Ms. Basil said the group's method of calculating the annual retainer each client owes (based on income, assets, service complexity level and whether tax preparation and advice are provided) helped her avoid undercharging — a mistake many rookie advisers make.

The ACP's online forum also has been a great resource for her as a solo adviser. Recently she had a client coming in who needed to refinance college debt and she asked for suggestions on the group's online discussion board. Four members responded quickly. Member suggestions are usually more on target than those found in general adviser online discussions because they're coming from advisers who are using the same model and have the same investment philosophies, she said.

“It makes me feel like I'm not operating by myself,” Ms. Basil said.

That “adviser for adviser” mentality and advocacy is what makes alliances and even less formal study groups in which some advisers participate so valuable, said John Furey, founder of Advisor Growth Strategies, a consulting firm for advisers.

Reaching out to other advisers for guidance, and in many cases benchmarking business results against each other, is becoming especially important as independent advisers face fee and other pressures from online advice providers. Advisers looking to grow now have to figure out how to offer clients more services while operating more efficiently.


“Our business is evolving beyond how we do investments to full financial planning and delivering a family-office-like experience to clients,” Mr. Furey said. “We need to become great business managers for ourselves.”

More alliances may be a way to help that happen, and it would be great to see more develop, he said.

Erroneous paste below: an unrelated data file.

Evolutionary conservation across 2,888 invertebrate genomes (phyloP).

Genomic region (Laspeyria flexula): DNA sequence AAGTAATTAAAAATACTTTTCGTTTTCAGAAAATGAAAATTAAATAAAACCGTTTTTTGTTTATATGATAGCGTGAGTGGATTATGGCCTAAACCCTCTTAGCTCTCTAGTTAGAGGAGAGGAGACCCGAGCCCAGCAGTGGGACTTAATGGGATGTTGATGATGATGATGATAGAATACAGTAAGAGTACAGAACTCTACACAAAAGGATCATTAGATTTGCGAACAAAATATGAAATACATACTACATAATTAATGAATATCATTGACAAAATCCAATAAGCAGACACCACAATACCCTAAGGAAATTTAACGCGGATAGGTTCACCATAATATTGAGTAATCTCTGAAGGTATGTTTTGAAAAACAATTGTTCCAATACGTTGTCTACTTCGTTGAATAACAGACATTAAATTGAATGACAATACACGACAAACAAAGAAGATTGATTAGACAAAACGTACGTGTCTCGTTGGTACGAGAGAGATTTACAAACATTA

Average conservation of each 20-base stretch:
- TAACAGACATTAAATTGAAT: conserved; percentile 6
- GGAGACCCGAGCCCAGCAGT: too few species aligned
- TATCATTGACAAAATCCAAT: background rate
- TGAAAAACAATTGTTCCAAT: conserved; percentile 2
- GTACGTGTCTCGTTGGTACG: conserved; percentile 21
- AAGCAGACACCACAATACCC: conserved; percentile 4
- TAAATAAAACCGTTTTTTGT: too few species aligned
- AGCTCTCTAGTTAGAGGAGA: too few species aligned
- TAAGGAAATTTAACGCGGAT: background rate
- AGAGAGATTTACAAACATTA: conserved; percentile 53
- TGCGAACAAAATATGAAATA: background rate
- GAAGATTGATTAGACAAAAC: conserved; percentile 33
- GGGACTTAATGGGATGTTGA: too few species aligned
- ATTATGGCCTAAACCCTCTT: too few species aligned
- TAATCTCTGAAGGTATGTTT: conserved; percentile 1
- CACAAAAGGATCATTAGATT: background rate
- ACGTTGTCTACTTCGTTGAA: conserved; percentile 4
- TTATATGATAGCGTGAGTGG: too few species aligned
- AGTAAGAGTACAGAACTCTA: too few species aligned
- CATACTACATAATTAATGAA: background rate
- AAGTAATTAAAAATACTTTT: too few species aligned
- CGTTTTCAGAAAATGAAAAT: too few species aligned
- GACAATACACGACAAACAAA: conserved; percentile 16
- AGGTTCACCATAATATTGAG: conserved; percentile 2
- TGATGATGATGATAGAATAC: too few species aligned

Mr. Furey's Advisor Growth Strategies is part of a unique alliance started two years ago by six advisory firm giants, including Mr. Brodeski's Savant Capital Management, Carson Wealth Management and Beacon Pointe Wealth Advisors. The Alliance for Registered Investment Advisors (aRIA) meets twice a year to discuss business management issues, and the group publishes its conclusions through white papers. Its members, all of whom have different business models, are focused on firm acquisitions and how firms are valued and improved.

Other adviser alliances include the BAM Alliance, a group of 144 independent RIAs with access to a platform of business resources developed by Buckingham Asset Management; the Garrett Planning Network, made up of fee-only advisers who mostly charge by the hour; and the Peak Advisor Alliance, which also sells coaching services.


It should be noted that just because an entity has the word alliance in its name doesn't necessarily mean it is set up for communication among advisers. For instance, the Investment Advisor Alliance is a firm that offers practice management services but does not include the type of networking and adviser-to-adviser help that typical alliances include.

Although alliances might seem to compete with coaching services some advisers tap to up their game, most adviser coaches don't feel that way.

“Advisers meeting with other advisers is a great way to get different perspectives on issues,” said Kevin Nichols, director of coaching for the Oechsli Institute.

He said he's helped adviser clients implement ideas they picked up from adviser study groups.

Tim Maurer, a wealth manager at Buckingham Asset Management and director of personal finance for the BAM Alliance, said the value of such groups goes beyond the practice resources such as investment research and technical back-office assistance. It's more, well, human.

“We are relational beings,” Mr. Maurer said. “Alliances allow advisers to connect with other people and make them feel like they are comrades on this journey.”